Four chickens are nesting in a South Philadelphia home after being "rescued"  by animal rights activists last week from a Fairhill slaughterhouse.

The manager at Saba Halal Live Poultry gave members of the group Philly Farmed Animal Save two birds on Monday and two more on Thursday after they held a vigil for slaughtered animals outside the business.

The hens, named Liberty, Bella, Irene and Holly, are staying in a two-room "sanctuary"  the activists prepared in their home — where they previously housed four rats rescued from testing labs, said Mary Kate Fain, one of the group's co-organizers and residents of the house.

On Christmas Eve, the chickens will move to Rancho Relaxo, an animal rescue farm in South Jersey.

Liberty is sassier than the other birds and often honks for attention, Fain said. Bella relishes vegetables as snacks and gets easily startled. Irene has a "cute" floppy comb on top of her head, and Holly snores in her sleep. All seem to love lullabies played around 5 p.m., the chickens' bedtime, Fain said.

"We were amazed about how beautiful and perfect they were, given all that they'd been through," Fain said.

The group had each of the chickens checked by a veterinarian and is crowdfunding on Facebook for donations to help Rancho Relaxo pay for their care, Fain said. The group was nearing its $1,500 goal on Friday.

Kenneth Dazen, a veterinarian at the Animal and Bird Healthcare Center in Cherry Hill, said chickens' health relied primarily on quality of care. Common issues from living in a slaughterhouse include bacterial and respiratory infections, he said.

Alice Forde, a co-organizer for Philly Farmed Animal Save, said the birds were underweight and most likely have reproductive health issues since they were probably egg-laying hens. Holly also appears to have respiratory issues, she said.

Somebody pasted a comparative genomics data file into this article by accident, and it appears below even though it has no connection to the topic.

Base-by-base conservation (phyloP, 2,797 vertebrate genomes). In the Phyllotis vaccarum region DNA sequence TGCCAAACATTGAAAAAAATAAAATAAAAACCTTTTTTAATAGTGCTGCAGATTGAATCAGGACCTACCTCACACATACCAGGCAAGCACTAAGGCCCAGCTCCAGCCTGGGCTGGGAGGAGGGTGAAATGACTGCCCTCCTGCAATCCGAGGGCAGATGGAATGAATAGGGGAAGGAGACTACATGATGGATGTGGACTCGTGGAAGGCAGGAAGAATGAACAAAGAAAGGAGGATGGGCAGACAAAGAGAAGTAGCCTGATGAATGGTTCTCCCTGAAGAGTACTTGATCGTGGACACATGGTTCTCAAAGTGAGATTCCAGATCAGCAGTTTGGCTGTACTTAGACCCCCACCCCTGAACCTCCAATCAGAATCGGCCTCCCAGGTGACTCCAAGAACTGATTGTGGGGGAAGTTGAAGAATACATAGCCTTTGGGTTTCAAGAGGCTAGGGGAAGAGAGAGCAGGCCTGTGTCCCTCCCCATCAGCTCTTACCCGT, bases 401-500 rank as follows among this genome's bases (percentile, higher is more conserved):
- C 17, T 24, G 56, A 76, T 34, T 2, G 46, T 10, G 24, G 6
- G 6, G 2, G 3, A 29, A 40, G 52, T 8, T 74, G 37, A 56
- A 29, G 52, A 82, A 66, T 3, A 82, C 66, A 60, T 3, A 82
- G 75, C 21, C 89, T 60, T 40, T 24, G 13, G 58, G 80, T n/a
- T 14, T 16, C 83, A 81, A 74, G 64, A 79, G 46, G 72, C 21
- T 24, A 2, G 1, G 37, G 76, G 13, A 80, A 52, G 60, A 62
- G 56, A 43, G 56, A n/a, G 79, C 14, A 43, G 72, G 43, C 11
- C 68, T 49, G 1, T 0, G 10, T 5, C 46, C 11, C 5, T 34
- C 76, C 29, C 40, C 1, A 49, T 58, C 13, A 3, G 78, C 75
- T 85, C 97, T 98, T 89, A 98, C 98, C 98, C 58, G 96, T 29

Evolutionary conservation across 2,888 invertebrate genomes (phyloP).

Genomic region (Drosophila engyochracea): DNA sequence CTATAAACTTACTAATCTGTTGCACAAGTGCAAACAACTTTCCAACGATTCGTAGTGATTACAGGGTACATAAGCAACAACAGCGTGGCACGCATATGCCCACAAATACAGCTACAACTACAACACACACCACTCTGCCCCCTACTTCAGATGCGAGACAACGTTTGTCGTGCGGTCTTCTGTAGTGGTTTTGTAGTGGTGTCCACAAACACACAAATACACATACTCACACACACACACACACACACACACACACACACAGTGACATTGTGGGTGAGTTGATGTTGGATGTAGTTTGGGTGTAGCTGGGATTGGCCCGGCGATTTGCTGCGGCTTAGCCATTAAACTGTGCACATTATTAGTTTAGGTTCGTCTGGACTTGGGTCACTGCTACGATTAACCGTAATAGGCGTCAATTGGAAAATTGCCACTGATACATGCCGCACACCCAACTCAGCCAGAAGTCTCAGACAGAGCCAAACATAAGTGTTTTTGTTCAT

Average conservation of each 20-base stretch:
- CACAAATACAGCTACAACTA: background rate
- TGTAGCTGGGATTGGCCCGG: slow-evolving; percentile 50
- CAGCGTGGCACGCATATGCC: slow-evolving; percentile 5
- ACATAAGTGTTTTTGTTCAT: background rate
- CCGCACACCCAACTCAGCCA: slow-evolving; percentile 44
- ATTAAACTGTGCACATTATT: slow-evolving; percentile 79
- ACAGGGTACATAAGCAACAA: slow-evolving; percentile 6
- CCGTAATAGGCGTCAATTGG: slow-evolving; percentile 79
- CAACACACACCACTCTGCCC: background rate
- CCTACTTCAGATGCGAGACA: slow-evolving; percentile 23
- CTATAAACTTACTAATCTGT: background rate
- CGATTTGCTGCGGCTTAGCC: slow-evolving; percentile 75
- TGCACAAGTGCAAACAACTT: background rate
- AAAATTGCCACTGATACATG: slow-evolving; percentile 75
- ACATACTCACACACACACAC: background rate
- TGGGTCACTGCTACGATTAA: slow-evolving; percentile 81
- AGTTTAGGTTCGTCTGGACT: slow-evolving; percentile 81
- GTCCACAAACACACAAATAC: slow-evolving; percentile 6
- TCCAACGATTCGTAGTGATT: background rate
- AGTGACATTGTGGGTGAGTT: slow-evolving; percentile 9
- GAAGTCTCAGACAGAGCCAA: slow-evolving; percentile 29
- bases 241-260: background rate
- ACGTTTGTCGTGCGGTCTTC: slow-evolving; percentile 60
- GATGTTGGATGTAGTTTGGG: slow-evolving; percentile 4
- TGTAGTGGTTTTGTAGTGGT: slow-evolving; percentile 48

To prevent disease from spreading, there's a 30-day quarantine for animals when they arrive at Rancho Relaxo, said Caitlin Cimini, the farm's president and founder. She, along with her husband, Len, cares for about 70 rescued animals — including ducks, turkeys and calves — on 60 acres in Salem County.

Cimini said the animals at Rancho Relaxo are in "retirement" after escaping a fate such as slaughter, starvation or homelessness. She's noticed that animals that come from slaughterhouses aren't terrified — instead, "instinct takes over" and they quickly adjust to their natural habitat.

"Whenever we bring in an animal, the feeling is, like, triumphant," Cimini said. "We just can't believe this animal is going to spend the rest of their life with a smile on their face."

Fain said her group planned more vigils at the slaughterhouse in hope of rescuing more animals. One is scheduled for Jan. 21.

Saba Halal Live Poultry, at 162 W. Lehigh Ave., is a point-of-sale slaughterhouse, meaning customers choose an animal to be fresh-killed before purchase. The owner of the slaughterhouse did not respond to calls on Friday.

Philly Farmed Animal Save is the local chapter for the SAVE Movement, whose founder Anita Krajnc formed the organization and started holding vigils for slaughtered animals in 2010 in Toronto, Canada. Since then, chapters have been started on every continent except Antarctica, and at least 300 animals have been rescued, said Kris Giovanetti, a Seattle-based organizer for the SAVE Movement.

During vigils at the slaughterhouse, activists mark a tally on a poster for each customer they see leaving with black bags containing merchandise. They counted 20 during last week's vigil. They also sing songs, light candles, and lay flowers in front of the slaughterhouse in honor of the animals.

"We're just really trying to wake up people's empathy," Fain said. "The point of doing the save vigils is to disrupt the normalcy of violence toward animals all while using love-based tactics, showing love to the workers who are doing this to make ends meet, showing love to those going inside who do not have education."